SEMİH İDİZ > Cameron provides Turks with food for thought

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There is much food for thought for Turks in what Prime Minister David Cameron said on Jan. 23 in his long-awaited speech on the EU. There is also a glaring contradiction for Europeans annoyed by his call for a referendum on whether Britain should stay in or leave the EU.

Countries that are hostile to Turkey’s EU membership have been arguing that it is the democratic right of their people to decide finally whether this should happen or not. Ironically, however, the same countries are angry that the British people should be given a chance to exercise their democratic right to decide if they will remain in the Union or not.

Developments in Europe show that the day EU members can have their cake and eat it, too, is over; and not just in the metaphorical sense. This is the point at which the following remarks by Cameron ring true to Turkish ears:

“The first purpose of the European Union – to secure peace – has been achieved and we should pay tribute to all those in the EU, alongside NATO, who made that happen. But today the main, over-riding purpose of the European Union is different: not to win peace, but to secure prosperity.”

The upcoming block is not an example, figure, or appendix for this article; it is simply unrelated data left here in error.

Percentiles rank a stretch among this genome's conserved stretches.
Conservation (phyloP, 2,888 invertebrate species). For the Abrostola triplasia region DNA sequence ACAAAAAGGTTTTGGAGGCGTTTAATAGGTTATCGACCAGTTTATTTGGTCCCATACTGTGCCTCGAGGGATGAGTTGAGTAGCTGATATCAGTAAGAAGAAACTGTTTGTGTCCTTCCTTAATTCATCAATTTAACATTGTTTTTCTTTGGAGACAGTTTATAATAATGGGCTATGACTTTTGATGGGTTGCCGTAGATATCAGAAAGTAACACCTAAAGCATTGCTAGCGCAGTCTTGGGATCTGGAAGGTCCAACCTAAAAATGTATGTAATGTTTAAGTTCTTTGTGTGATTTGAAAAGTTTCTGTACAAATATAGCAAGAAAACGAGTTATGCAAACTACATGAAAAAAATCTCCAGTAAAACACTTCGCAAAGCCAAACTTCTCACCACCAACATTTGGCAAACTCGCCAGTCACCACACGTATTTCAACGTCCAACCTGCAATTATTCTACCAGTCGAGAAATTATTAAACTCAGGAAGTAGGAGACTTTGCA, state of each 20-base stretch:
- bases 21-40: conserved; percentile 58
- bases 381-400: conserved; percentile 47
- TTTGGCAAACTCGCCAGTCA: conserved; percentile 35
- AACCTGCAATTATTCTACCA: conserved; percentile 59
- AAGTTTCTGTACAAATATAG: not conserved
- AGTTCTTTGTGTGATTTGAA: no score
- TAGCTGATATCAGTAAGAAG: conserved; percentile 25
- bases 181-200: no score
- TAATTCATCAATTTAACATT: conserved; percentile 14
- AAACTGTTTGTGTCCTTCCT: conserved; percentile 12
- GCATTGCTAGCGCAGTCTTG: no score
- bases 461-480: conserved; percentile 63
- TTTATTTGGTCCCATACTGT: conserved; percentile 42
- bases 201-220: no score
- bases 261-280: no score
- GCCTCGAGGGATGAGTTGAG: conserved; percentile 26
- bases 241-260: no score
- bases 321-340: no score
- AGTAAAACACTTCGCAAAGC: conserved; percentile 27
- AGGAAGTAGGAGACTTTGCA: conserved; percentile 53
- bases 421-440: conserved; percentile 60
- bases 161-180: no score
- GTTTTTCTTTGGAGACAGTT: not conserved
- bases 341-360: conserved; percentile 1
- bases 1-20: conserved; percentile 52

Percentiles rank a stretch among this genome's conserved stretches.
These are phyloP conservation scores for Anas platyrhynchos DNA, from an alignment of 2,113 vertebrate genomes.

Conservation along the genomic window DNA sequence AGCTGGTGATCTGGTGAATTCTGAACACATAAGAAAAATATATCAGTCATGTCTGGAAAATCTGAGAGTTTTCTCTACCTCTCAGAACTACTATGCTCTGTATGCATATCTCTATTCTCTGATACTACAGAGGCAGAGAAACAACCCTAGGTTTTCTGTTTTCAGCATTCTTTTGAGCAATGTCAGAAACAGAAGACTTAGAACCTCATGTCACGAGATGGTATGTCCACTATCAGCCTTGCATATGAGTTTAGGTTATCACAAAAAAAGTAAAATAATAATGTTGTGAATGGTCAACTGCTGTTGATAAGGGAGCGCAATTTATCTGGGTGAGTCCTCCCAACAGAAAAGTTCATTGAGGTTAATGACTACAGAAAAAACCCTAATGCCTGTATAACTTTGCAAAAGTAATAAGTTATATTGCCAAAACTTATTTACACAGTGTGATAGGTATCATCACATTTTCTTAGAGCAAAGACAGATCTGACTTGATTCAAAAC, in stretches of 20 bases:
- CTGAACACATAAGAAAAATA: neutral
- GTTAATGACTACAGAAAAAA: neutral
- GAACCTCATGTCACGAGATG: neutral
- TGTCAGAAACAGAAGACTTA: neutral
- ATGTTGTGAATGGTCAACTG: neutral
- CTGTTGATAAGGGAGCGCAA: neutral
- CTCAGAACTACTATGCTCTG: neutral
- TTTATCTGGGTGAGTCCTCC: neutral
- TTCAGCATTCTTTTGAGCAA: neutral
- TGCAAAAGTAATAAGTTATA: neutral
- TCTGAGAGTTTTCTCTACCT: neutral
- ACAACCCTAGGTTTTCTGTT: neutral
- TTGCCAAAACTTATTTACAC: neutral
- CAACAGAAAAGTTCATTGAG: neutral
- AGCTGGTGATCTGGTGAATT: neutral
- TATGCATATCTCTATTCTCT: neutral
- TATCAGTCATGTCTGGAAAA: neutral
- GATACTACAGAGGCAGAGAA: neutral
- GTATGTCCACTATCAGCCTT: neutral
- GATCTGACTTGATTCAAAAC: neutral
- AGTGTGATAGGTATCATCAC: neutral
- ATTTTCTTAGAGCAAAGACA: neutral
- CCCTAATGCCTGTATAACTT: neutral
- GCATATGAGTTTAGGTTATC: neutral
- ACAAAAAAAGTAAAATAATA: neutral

As an aside here, Cameron’s reference to NATO provides a reminder for those opposed to Turkish EU membership that it was Turkey’s frontline position in this alliance during the Cold War that also contributed to peace and stability in Europe.

To return to the topic at hand, however, it must be underlined – as I have argued on many occasions – that the principal locomotive for progress in terms of democracy and human rights in this country is no longer the EU, as it was once when Turks had a clear desire for membership.

That desire has been seriously dampened, primarily due to the prevalent Turkish belief, based on what has been seen and heard, that the EU’s doors will never open for Turkey. Today, progress in democracy or human rights – or the lack thereof – is driven by the country’s own inner realities, and domestic pressures provide the principle dynamic here.